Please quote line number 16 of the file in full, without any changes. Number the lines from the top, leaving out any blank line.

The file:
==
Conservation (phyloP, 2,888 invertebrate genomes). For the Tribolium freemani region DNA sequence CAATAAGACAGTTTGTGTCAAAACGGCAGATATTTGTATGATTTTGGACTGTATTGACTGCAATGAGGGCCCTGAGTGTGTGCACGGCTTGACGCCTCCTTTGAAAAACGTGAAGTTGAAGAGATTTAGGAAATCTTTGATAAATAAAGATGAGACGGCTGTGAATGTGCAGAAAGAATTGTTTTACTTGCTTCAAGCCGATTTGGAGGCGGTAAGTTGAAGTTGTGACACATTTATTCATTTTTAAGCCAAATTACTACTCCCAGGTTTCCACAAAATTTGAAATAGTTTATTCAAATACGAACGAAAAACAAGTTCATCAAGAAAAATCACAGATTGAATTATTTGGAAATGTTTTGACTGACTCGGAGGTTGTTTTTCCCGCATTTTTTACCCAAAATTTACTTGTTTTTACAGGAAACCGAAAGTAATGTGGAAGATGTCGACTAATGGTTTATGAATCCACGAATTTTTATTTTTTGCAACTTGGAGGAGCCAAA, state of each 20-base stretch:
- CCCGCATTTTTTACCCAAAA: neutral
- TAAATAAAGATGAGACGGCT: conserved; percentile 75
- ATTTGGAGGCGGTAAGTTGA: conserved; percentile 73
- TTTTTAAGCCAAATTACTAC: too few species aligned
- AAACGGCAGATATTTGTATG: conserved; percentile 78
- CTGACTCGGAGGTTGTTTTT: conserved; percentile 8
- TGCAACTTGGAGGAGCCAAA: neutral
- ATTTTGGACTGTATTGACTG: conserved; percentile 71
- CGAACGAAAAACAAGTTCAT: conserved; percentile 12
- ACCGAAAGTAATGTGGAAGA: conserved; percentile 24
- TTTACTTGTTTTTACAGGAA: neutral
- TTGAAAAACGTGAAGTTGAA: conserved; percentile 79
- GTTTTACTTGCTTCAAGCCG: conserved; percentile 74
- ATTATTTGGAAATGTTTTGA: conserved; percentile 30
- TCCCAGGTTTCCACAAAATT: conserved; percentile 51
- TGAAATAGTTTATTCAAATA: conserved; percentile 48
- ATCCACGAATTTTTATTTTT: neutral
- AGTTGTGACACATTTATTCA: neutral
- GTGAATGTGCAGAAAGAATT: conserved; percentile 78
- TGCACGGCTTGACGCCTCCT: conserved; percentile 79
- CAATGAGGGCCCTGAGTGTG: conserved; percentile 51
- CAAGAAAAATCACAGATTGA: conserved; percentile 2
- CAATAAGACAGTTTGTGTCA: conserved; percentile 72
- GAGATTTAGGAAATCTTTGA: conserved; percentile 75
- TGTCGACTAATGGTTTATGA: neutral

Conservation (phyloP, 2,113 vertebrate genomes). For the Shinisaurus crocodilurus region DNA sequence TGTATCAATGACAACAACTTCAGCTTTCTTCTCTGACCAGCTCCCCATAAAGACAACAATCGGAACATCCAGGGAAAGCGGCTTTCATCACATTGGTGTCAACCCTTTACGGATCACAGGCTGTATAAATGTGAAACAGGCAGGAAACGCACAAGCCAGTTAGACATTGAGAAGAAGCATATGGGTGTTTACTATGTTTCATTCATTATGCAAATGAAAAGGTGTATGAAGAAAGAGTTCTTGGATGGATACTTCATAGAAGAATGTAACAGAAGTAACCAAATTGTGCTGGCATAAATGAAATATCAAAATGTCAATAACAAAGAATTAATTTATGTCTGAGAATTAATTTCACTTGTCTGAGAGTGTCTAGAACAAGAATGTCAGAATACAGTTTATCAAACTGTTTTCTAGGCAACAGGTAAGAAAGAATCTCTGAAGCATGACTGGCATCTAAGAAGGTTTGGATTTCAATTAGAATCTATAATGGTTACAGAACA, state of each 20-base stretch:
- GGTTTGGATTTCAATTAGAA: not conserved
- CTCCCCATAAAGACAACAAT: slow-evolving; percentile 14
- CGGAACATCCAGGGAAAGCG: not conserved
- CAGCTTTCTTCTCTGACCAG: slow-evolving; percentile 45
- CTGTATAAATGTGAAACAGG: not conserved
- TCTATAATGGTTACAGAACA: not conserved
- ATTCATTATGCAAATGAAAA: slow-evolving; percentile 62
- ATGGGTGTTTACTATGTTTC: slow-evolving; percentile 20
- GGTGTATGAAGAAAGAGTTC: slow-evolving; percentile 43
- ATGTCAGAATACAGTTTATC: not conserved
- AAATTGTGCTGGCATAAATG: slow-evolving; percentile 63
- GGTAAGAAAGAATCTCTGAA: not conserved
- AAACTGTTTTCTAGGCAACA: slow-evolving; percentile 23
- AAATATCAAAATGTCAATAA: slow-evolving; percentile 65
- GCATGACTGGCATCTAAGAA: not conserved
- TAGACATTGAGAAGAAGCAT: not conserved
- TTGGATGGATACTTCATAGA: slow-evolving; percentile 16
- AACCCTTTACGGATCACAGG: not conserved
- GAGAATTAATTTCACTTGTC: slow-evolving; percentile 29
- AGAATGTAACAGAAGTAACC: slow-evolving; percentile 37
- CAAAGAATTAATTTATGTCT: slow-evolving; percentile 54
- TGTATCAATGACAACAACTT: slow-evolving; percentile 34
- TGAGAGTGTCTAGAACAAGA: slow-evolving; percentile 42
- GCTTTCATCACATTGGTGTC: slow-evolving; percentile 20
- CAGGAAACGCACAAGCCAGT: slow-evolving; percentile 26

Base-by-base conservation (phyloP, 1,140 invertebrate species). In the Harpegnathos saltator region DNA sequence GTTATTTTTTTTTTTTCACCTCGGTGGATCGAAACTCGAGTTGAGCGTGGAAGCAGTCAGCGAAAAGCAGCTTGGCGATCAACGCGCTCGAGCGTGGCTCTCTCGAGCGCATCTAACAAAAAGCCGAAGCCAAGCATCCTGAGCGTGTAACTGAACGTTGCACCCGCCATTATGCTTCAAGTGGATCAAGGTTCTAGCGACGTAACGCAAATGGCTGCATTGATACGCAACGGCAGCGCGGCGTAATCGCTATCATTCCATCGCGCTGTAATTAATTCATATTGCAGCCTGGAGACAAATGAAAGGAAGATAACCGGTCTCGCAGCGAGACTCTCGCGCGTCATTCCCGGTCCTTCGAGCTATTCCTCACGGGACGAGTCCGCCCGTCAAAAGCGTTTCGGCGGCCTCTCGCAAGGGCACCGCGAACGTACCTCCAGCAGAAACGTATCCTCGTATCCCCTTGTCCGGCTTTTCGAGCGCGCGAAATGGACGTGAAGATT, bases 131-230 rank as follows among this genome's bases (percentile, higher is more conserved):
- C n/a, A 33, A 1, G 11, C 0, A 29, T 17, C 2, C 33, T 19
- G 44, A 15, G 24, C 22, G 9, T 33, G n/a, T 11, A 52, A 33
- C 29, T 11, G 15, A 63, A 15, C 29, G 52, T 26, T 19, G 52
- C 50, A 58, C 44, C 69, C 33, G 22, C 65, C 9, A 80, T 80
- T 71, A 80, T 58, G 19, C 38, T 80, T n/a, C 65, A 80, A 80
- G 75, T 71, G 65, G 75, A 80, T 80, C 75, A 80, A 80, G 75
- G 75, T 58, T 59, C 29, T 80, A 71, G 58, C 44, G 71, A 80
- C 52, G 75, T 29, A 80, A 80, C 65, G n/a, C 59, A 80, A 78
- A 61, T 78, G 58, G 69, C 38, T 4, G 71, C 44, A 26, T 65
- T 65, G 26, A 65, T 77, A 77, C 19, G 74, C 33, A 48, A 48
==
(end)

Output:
- TCCCAGGTTTCCACAAAATT: conserved; percentile 51